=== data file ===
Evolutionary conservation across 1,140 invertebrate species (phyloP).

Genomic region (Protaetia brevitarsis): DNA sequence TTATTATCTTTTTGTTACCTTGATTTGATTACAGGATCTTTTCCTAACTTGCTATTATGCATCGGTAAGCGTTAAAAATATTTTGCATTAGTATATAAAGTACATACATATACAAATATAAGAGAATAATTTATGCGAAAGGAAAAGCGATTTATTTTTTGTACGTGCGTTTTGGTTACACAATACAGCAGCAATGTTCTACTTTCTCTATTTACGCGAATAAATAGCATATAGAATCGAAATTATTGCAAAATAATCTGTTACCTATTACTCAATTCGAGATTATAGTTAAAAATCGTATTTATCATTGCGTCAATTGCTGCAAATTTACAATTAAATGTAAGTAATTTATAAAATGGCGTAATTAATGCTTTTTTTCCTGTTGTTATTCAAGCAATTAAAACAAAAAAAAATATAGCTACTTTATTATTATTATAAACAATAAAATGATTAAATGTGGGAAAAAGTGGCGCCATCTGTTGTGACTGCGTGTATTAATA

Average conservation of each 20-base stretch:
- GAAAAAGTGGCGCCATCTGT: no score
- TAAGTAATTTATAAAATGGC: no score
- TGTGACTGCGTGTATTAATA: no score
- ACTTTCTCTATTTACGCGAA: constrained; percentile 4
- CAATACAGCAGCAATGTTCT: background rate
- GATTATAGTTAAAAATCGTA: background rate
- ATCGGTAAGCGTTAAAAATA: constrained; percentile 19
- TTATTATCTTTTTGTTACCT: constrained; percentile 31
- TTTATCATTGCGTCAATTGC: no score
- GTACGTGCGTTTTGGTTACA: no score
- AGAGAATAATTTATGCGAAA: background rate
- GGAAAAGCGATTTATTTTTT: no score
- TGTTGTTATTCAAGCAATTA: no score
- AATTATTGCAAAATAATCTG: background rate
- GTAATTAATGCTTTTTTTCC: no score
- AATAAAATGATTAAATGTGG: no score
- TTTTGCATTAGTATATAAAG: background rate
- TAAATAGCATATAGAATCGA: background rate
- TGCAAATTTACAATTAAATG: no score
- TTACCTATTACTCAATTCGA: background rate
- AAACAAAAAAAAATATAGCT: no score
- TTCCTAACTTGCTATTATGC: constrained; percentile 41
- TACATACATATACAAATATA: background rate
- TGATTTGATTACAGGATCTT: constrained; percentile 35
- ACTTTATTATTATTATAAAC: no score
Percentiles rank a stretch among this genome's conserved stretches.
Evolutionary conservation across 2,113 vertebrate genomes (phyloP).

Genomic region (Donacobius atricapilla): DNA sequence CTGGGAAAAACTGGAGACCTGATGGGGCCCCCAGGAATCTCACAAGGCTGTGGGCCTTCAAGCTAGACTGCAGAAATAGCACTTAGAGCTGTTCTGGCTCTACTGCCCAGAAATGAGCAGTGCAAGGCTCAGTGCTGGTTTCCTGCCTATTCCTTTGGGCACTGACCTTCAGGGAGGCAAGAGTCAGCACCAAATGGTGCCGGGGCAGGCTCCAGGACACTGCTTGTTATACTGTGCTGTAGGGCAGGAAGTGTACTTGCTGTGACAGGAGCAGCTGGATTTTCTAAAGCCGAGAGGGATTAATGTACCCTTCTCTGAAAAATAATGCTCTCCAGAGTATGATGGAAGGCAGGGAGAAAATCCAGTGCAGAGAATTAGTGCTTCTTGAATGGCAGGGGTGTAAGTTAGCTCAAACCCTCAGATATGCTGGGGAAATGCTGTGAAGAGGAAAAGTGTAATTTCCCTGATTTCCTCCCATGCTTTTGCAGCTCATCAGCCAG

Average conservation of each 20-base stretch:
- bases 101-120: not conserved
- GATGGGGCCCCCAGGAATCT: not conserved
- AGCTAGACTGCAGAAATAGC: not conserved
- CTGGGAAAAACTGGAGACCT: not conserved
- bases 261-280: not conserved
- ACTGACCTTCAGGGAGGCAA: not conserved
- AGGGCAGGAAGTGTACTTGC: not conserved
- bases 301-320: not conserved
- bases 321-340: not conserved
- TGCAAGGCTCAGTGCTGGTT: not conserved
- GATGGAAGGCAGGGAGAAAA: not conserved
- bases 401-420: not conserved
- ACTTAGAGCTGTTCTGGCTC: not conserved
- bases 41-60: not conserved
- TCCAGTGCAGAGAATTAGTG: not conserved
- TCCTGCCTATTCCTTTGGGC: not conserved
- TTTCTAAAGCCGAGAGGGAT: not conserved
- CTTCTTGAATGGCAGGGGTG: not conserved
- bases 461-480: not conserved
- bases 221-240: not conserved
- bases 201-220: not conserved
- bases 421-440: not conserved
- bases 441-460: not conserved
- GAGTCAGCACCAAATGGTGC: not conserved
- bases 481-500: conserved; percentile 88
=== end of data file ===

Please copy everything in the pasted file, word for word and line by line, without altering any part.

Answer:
Evolutionary conservation across 1,140 invertebrate species (phyloP).

Genomic region (Protaetia brevitarsis): DNA sequence TTATTATCTTTTTGTTACCTTGATTTGATTACAGGATCTTTTCCTAACTTGCTATTATGCATCGGTAAGCGTTAAAAATATTTTGCATTAGTATATAAAGTACATACATATACAAATATAAGAGAATAATTTATGCGAAAGGAAAAGCGATTTATTTTTTGTACGTGCGTTTTGGTTACACAATACAGCAGCAATGTTCTACTTTCTCTATTTACGCGAATAAATAGCATATAGAATCGAAATTATTGCAAAATAATCTGTTACCTATTACTCAATTCGAGATTATAGTTAAAAATCGTATTTATCATTGCGTCAATTGCTGCAAATTTACAATTAAATGTAAGTAATTTATAAAATGGCGTAATTAATGCTTTTTTTCCTGTTGTTATTCAAGCAATTAAAACAAAAAAAAATATAGCTACTTTATTATTATTATAAACAATAAAATGATTAAATGTGGGAAAAAGTGGCGCCATCTGTTGTGACTGCGTGTATTAATA

Average conservation of each 20-base stretch:
- GAAAAAGTGGCGCCATCTGT: no score
- TAAGTAATTTATAAAATGGC: no score
- TGTGACTGCGTGTATTAATA: no score
- ACTTTCTCTATTTACGCGAA: constrained; percentile 4
- CAATACAGCAGCAATGTTCT: background rate
- GATTATAGTTAAAAATCGTA: background rate
- ATCGGTAAGCGTTAAAAATA: constrained; percentile 19
- TTATTATCTTTTTGTTACCT: constrained; percentile 31
- TTTATCATTGCGTCAATTGC: no score
- GTACGTGCGTTTTGGTTACA: no score
- AGAGAATAATTTATGCGAAA: background rate
- GGAAAAGCGATTTATTTTTT: no score
- TGTTGTTATTCAAGCAATTA: no score
- AATTATTGCAAAATAATCTG: background rate
- GTAATTAATGCTTTTTTTCC: no score
- AATAAAATGATTAAATGTGG: no score
- TTTTGCATTAGTATATAAAG: background rate
- TAAATAGCATATAGAATCGA: background rate
- TGCAAATTTACAATTAAATG: no score
- TTACCTATTACTCAATTCGA: background rate
- AAACAAAAAAAAATATAGCT: no score
- TTCCTAACTTGCTATTATGC: constrained; percentile 41
- TACATACATATACAAATATA: background rate
- TGATTTGATTACAGGATCTT: constrained; percentile 35
- ACTTTATTATTATTATAAAC: no score
Percentiles rank a stretch among this genome's conserved stretches.
Evolutionary conservation across 2,113 vertebrate genomes (phyloP).

Genomic region (Donacobius atricapilla): DNA sequence CTGGGAAAAACTGGAGACCTGATGGGGCCCCCAGGAATCTCACAAGGCTGTGGGCCTTCAAGCTAGACTGCAGAAATAGCACTTAGAGCTGTTCTGGCTCTACTGCCCAGAAATGAGCAGTGCAAGGCTCAGTGCTGGTTTCCTGCCTATTCCTTTGGGCACTGACCTTCAGGGAGGCAAGAGTCAGCACCAAATGGTGCCGGGGCAGGCTCCAGGACACTGCTTGTTATACTGTGCTGTAGGGCAGGAAGTGTACTTGCTGTGACAGGAGCAGCTGGATTTTCTAAAGCCGAGAGGGATTAATGTACCCTTCTCTGAAAAATAATGCTCTCCAGAGTATGATGGAAGGCAGGGAGAAAATCCAGTGCAGAGAATTAGTGCTTCTTGAATGGCAGGGGTGTAAGTTAGCTCAAACCCTCAGATATGCTGGGGAAATGCTGTGAAGAGGAAAAGTGTAATTTCCCTGATTTCCTCCCATGCTTTTGCAGCTCATCAGCCAG

Average conservation of each 20-base stretch:
- bases 101-120: not conserved
- GATGGGGCCCCCAGGAATCT: not conserved
- AGCTAGACTGCAGAAATAGC: not conserved
- CTGGGAAAAACTGGAGACCT: not conserved
- bases 261-280: not conserved
- ACTGACCTTCAGGGAGGCAA: not conserved
- AGGGCAGGAAGTGTACTTGC: not conserved
- bases 301-320: not conserved
- bases 321-340: not conserved
- TGCAAGGCTCAGTGCTGGTT: not conserved
- GATGGAAGGCAGGGAGAAAA: not conserved
- bases 401-420: not conserved
- ACTTAGAGCTGTTCTGGCTC: not conserved
- bases 41-60: not conserved
- TCCAGTGCAGAGAATTAGTG: not conserved
- TCCTGCCTATTCCTTTGGGC: not conserved
- TTTCTAAAGCCGAGAGGGAT: not conserved
- CTTCTTGAATGGCAGGGGTG: not conserved
- bases 461-480: not conserved
- bases 221-240: not conserved
- bases 201-220: not conserved
- bases 421-440: not conserved
- bases 441-460: not conserved
- GAGTCAGCACCAAATGGTGC: not conserved
- bases 481-500: conserved; percentile 88